One detail: The tail rotor on all Novembers that I can find in picture land have it as a tractor version, i.e. on the right (Starboard/green light) side of the tail boom. The pusher tail rotor on the left of the short fuselage birds, Deltas, and most “H” proves the “Pull a rope verses push it” theory at work. It’s also more efficient on the right as there is no boom interfering with airflow when in a hover. The pressures are transmitted to the shaft, and it’s “mo betta”.
As stated before the rotorhead is accurate, delicate, and fully detailed. One thing I changed was to cut off the lower shaft below the swashplate and drill out/insert a 1/16” wire rod into the shaft and swashplate to allow it to rotate and not break off the second an overzealous sky pirate tries to fly the bird around the room. Take your time and it all lines up, for the most accurate Huey head out there.
There are two tail rotors provided, an early and late root version with a different rake to it. As I did not notice the later rotor on the bird I’m building, I used the early bird. The pitch controls on this assembly are also very delicate… a warning so to speak.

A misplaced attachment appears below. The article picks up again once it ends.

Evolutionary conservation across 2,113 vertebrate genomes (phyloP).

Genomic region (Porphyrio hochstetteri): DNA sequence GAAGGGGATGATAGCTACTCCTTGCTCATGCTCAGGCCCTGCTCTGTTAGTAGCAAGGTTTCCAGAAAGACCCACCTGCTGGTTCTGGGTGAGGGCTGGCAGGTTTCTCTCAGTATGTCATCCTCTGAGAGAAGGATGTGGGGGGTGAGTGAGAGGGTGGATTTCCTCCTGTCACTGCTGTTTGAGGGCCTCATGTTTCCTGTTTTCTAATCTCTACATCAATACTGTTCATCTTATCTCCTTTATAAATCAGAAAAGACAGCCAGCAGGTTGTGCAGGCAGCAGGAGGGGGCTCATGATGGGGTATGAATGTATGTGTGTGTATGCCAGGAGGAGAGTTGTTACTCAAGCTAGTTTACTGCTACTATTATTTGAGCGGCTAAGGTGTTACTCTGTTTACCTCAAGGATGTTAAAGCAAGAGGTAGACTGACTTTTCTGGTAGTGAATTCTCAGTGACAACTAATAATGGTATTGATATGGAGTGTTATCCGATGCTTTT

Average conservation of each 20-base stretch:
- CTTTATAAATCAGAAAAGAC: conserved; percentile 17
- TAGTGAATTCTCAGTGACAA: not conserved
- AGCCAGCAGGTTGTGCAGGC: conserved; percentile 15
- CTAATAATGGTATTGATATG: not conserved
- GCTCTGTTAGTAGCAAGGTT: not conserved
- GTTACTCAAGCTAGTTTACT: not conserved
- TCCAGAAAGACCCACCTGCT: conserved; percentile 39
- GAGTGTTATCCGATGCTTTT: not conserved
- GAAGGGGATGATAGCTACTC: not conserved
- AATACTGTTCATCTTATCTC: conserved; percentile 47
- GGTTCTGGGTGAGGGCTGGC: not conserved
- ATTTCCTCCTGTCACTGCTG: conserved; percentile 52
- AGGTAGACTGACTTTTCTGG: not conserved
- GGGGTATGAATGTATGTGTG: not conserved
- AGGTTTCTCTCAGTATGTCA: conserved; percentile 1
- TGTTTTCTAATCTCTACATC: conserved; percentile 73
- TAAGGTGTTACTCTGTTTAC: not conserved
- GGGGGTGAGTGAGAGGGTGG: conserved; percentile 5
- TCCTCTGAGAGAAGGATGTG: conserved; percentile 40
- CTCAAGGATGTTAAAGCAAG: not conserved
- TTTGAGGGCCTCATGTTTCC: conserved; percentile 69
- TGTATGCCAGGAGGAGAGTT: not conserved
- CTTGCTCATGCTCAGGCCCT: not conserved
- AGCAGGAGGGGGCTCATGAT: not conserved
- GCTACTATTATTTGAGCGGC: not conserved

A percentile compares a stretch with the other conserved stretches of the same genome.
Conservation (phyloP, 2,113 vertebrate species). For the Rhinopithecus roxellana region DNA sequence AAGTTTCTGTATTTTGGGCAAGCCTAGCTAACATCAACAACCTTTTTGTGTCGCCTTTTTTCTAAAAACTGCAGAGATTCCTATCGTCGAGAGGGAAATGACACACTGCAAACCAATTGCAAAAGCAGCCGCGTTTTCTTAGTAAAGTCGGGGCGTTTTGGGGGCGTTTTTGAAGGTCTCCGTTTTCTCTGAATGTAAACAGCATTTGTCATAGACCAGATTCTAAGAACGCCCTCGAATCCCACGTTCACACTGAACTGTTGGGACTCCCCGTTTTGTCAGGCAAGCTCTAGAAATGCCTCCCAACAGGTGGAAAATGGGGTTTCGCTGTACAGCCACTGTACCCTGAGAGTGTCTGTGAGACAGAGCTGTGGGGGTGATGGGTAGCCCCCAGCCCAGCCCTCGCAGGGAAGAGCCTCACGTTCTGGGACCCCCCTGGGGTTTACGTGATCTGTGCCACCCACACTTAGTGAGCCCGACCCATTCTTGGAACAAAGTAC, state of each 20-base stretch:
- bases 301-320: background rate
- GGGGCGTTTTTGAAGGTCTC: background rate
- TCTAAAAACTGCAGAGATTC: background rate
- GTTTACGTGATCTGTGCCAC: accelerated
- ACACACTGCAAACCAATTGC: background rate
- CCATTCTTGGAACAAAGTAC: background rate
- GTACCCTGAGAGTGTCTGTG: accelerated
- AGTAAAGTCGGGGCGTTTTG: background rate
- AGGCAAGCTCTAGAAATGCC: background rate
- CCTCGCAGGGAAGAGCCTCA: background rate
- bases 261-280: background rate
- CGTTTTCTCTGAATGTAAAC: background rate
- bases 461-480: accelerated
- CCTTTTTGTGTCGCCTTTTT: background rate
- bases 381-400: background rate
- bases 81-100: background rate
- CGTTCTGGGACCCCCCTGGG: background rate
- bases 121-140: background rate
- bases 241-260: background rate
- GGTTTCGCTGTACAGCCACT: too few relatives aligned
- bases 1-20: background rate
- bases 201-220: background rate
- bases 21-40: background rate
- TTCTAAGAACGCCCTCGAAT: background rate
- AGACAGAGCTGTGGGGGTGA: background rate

Leave off most of the antennas until the end of the build, including the cable cutters. Put them on before priming and painting.
After primer painting the kit overall flat white, I noted a few more gaps to fill with “perfect Putty”. Water based, no shrinkage, it was worth the time to do and wipe off the excess. Love the stuff… It actually sticks (although IMO performance of Tamiya is still best when you need a good clean hard surface).
I decided on the Fallon white Navy rescue variant; Painting the yellow tail warning stripe and red/orange scheme was attractive and rather simple. A bit of masking and ready for decals… after which the handhold shaped tail antennas, flat black skids (with PE retaining brackets) and various other bits were added, and I quit. Gloss coat overall to blend in the decals, and hand brush Vallejo flat on the non-reflective black nose and walkway on the roof.
This is not a simple build, but I’m thankful to Kittyhawk for doing these kits. The November is a great effort and looks almost perfect on the shelf flightline! Rated “8” for parts fit, 10 for subject, overall 9. This is a great improvement over the “H”, but some of the same problems exist with this new release, and the combined (but unannotated changes) kit instructions demand some expertise on the actual aircraft for most effective presentation. The only real complaints I have, as stated before, are the instructions. It’s a relatively cheap improvement to increase sales!
Thanks to Kittyhawk for the review kit, and also to the reviewer corps leadership for the trust shown to my building skills!